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Adjusted R2 / Adjusted R-Squared: What is it used for?

Statistics Definitions > Adjusted r2

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Adjusted R2: Overview

Adjusted R2 is a special form of R2, the coefficient of determination.

adjusted r2

The adjusted R2 has many applications in real life. Image: USCG

R2 shows how well terms (data points) fit a curve or line. Adjusted R2 also indicates how well terms fit a curve or line, but adjusts for the number of terms in a model. If you add more and more useless variables to a model, adjusted r-squared will decrease. If you add more useful variables, adjusted r-squared will increase.
Adjusted R2 will always be less than or equal to R2. You only need R2 when working with samples. In other words, R2 isn’t necessary when you have data from an entire population.

The formula is:
r squared adjusted

  • N is the number of points in your data sample.
  • K is the number of independent regressors, i.e. the number of variables in your model, excluding the constant.

If you already know R2 then it’s a fairly simple formula to work. However, if you do not already have R2 then you’ll probably not want to calculate this by hand! (If you must, see How to Calculate the Coefficient of Determination). There are many statistical packages that can calculated adjusted r squared for you. Adjusted r squared is given as part of Excel regression output. See: Excel regression analysis output explained.

Meaning of Adjusted R2

Both R2 and the adjusted R2 give you an idea of how many data points fall within the line of the regression equation. However, there is one main difference between R2 and the adjusted R2: R2 assumes that every single variable explains the variation in the dependent variable. The adjusted R2 tells you the percentage of variation explained by only the independent variables that actually affect the dependent variable.

How Adjusted R2 Penalizes You

The adjusted R2 will penalize you for adding independent variables (K in the equation) that do not fit the model. Why? In regression analysis, it can be tempting to add more variables to the data as you think of them. Some of those variables will be significant, but you can’t be sure that significance is just by chance. The adjusted R2 will compensate for this by that penalizing you for those extra variables.

While values are usually positive, they can be negative as well. This could happen if your R2 is zero; After the adjustment, the value can dip below zero. This usually indicates that your model is a poor fit for your data. Other problems with your model can also cause sub-zero values, such as not putting a constant term in your model.

Problems with R2 that are corrected with an adjusted R2

  1. R2 increases with every predictor added to a model. As R2 always increases and never decreases, it can appear to be a better fit with the more terms you add to the model. This can be completely misleading.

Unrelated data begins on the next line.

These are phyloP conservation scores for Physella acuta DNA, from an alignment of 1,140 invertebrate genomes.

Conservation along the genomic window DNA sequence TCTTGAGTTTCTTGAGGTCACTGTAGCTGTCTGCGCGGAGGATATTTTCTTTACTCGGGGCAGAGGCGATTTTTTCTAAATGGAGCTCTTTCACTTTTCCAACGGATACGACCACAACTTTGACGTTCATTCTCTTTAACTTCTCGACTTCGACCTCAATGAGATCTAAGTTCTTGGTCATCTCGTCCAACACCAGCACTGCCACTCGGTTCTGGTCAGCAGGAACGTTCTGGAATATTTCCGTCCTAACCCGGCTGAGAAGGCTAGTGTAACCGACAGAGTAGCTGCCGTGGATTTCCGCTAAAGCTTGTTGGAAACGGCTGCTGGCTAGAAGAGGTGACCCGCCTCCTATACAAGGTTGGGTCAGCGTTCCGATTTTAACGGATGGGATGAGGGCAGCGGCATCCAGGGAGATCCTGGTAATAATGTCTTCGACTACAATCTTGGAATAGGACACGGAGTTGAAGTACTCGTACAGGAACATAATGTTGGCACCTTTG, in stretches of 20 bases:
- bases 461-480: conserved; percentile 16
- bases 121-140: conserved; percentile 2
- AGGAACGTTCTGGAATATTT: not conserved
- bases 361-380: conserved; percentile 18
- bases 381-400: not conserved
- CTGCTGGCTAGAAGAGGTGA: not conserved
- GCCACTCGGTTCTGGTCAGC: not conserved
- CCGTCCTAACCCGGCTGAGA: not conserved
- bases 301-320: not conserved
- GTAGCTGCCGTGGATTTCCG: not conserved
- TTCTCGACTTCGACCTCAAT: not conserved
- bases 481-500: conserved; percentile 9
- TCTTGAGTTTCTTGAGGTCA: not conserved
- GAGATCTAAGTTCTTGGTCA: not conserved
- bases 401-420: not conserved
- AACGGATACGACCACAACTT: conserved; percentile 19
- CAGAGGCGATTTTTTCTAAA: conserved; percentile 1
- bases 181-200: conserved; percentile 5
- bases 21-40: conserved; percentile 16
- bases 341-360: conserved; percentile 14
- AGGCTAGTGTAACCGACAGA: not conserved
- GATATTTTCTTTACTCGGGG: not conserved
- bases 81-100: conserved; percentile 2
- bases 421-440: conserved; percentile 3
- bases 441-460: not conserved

2. Similarly, if your model has too many terms and too many high-order polynomials you can run into the problem of over-fitting the data. When you over-fit data, a misleadingly high R2 value can lead to misleading projections.

If you prefer an online interactive environment to learn R and statistics, this free R Tutorial by Datacamp is a great way to get started. If you’re are somewhat comfortable with R and are interested in going deeper into Statistics, try this Statistics with R track.

Adjusted R2 / Adjusted R-Squared: What is it used for? was last modified: August 18th, 2017 by Andale

13 thoughts on “Adjusted R2 / Adjusted R-Squared: What is it used for?

  1. michael

    Very well presented, simple and clear. And with a great accent! Statistics is more fun to learn when accents are involved. Thanks

  2. hidayah

    Thank you very much for the useful explanation regarding R squared and adjusted r squared. I’m not quite sure how to interpret the adjusted r squared if its required to just compare in one estimated regression model. I know how to tell the difference of adjusted r squared for two different regression model because r squared is about dof but I am totally do not understand how to comment the difference between small variation in r squared and adjusted r squared for only one estimated regression model without changing any independent variables. you make it clear the difference between r squared and adjusted r squared. tqvm!

  3. twesigye chrispus

    Using the formula for adjusted r.square,I have obtained a different answer from the one computed using spss package,however the diff is negligable,I dont know why?

  4. Andale Post author

    Without seeing your data, I can’t really say. I’d have a colleague check your inputs.

  5. Fiona

    Hi ! I have a question. I have a set of four variables, and a lot of observations. When I suppress a single extreme observation of a variable, my r square falls for every variables, as the adjusted R squared does.

    What could explain that ?

  6. Andale Post author

    I’d have to look at your data to say for sure. But, I’d say that observation makes for a better model at first glance. But just because the model fits your data really well doesn’t mean that it’s a good model :)

  7. avaneesh Kumar

    so this means ( what I infer ) if we add more and more values to the data for fitting then fit of model for linear regression will adjust the value of coefficient of determination and becomes adjusted R^2.

    Am I right?

  8. Andale Post author

    Hello, Avaneesh,
    That’s not correct. The adjustment doesn’t happen automatically. The formulas are different, so you either choose to used r-squared or you choose to use adjusted-r-squared.

  9. Haruna Abdul Rauf

    In a two model situation if the coefficient of determination of one model is greater than the other model how will this be interpreted

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